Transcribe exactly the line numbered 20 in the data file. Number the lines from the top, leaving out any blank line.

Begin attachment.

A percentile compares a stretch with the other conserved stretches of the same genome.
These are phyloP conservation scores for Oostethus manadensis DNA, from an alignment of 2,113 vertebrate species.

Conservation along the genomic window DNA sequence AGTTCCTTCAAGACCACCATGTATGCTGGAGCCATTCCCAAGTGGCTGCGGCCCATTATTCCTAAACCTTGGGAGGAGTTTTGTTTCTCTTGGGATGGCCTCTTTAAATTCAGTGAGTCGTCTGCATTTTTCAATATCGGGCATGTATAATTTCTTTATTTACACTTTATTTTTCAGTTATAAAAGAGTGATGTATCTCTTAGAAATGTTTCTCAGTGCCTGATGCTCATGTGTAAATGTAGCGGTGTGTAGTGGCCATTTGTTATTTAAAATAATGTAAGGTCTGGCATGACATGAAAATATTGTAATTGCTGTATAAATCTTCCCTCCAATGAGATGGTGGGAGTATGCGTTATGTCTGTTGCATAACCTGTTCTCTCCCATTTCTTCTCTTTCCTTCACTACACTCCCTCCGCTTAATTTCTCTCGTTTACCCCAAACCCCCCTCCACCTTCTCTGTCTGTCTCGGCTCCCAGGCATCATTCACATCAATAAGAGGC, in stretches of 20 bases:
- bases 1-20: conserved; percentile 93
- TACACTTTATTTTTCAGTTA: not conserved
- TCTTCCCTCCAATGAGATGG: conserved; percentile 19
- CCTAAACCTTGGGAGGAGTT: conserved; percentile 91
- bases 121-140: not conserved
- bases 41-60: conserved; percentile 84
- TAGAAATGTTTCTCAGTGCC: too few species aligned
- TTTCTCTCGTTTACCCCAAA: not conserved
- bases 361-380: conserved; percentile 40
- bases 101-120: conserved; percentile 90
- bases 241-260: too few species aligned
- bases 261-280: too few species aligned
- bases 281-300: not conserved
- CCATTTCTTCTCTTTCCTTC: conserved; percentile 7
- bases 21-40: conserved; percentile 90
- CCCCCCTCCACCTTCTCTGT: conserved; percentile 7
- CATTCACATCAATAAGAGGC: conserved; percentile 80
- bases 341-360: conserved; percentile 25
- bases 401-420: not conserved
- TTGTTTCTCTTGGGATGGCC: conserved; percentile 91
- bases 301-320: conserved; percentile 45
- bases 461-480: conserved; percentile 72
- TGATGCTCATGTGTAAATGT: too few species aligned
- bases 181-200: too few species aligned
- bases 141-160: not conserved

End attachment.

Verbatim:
- CATTCACATCAATAAGAGGC: conserved; percentile 80